Making the Grades
The Heisman Trophy, named for former college football coach John Heisman and awarded annually since 1935, is one of college football's most prestigious awards. Presented to the outstanding player of the year, as chosen by sports journalists, it honors exceptional athletic achievements.
By 1960 however, it had never been awarded to an African American player. Yet that was all about to change the following year when Ernie Davis from Elmira, New York became the first Black nominee to win the honor.
Nicknamed the Elmira Express during his college career, the young Ernie's (Justin Martin) penchant for running was honed during his growing-up years when white, school-aged bullies felt entitled to beat up their segregated neighbors. Taking up football as a teen, he further developed his ability to outmaneuver and outstrip his opponents.
His talent pays off a few years later when Syracuse University head coach Ben Schwartzwalder (Dennis Quaid) gets wind of the speedy running back. Accompanied by the NFL Cleveland Brown's draft pick Jim Brown (Darrin Dewitt Henson), Ben convinces Ernie (Rob Brown) to come play for the school.
However, all the sweet-talking stops when the boys hit the grass. The perpetually scowling Coach Schwartzwalder spits nails on the sidelines, demanding hard work, commitment and a toe-the-line attitude from his players. But outside of practice, things are even worse for Ernie and his teammate, Jack Buckley (Omar Benson Miller). Recruited at the height of racial unrest in the U.S. when Jim Crow laws still insisted on separate entrances, restrooms, water fountains and eating establishments for Black Americans and other minorities, Ernie and Jack are subjected to racial slurs, excessive roughness on the field and demeaning hostility from fans. Along with this racially motivated violence, viewers will also be privy to a mid-game brawl, joint-jarring tackles, frequent profanities and a brief but completely unnecessary scene where a man begins to undress a woman.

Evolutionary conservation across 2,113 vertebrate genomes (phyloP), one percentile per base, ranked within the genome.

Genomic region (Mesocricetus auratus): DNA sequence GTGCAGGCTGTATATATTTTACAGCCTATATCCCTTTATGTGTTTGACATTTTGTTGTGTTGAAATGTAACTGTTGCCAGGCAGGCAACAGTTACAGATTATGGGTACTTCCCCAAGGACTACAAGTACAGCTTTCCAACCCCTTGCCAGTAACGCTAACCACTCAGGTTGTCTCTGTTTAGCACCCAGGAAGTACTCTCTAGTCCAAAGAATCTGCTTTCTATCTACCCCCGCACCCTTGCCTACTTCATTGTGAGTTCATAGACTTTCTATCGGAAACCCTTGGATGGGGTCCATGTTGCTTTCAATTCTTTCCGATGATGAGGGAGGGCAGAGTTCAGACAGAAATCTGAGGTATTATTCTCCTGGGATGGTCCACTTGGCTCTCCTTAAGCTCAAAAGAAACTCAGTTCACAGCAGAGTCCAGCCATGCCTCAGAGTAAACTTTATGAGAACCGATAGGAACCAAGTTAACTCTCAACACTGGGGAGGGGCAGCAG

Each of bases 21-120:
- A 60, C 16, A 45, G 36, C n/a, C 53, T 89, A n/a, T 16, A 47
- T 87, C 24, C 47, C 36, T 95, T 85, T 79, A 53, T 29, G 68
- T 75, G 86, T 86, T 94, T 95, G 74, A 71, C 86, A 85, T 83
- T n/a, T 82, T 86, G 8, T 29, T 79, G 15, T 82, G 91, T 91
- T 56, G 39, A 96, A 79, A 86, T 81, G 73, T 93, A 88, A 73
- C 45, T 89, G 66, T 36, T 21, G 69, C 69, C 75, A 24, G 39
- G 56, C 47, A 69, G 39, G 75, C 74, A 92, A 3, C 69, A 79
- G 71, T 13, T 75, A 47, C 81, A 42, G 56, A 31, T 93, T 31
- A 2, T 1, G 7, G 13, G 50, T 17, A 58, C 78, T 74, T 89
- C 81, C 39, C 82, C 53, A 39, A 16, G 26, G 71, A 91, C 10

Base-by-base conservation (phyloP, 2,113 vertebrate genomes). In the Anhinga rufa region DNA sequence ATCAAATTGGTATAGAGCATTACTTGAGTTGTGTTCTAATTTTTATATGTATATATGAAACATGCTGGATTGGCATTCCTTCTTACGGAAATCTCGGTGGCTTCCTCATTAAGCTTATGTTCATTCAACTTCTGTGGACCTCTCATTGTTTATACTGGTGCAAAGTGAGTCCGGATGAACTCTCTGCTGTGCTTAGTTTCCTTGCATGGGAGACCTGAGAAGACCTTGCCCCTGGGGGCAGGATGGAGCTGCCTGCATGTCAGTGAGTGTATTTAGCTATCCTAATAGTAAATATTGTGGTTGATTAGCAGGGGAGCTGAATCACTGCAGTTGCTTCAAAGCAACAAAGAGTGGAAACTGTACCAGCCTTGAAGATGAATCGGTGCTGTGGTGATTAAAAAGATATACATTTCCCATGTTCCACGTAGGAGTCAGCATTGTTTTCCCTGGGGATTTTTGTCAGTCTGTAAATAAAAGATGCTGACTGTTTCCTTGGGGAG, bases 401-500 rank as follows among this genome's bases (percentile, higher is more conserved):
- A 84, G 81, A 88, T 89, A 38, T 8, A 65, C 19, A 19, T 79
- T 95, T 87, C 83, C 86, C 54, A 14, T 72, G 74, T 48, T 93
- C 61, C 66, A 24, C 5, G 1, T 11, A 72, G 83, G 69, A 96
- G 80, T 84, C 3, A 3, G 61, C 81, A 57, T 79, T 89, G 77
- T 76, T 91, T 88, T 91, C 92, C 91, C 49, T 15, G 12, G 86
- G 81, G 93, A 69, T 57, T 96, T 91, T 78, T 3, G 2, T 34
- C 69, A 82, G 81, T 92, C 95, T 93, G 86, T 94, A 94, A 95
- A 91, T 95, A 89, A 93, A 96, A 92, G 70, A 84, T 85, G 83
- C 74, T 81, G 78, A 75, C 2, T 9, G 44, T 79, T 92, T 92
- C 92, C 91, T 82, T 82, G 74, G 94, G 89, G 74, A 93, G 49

It's unfortunate these out-of-bounds diversions distract from the story since this film, like many other inspirational sports stories about this era, depicts a different kind of civil rights movement. Rather than taking their protests to the streets, these players prove they are equal on football fields, basketball courts and in other sporting arenas. Faced with opposition on and off the athletic grounds, Ernie, his team and the coaching staff eventually rise above the discrimination of the day by confronting their own prejudiced beliefs. Lining up shoulder-to-shoulder--Sophomore and Senior, Jew and Christian, Black and White--the Syracuse Orange football squad becomes a formidable force in the fight against racism.
Discussion Ideas After The Movie
Teaching ideas and topics to discuss about The Express.
Why does Ernie feel like he is an invisible member of the team? Why is he so adamant that the players call the equipment boy by his name?
Despite his lack of obvious advantages, what is positive about Ernie’s upbringing? What influence do his grandparents—and especially his grandfather—have on his later life?
How did the inclusion of Black players change the face of sports? What impact did competitors like Jackie Robinson have on Ernie and other youth of that time? Do you think that, generally, today’s athletes provide positive role models for youth?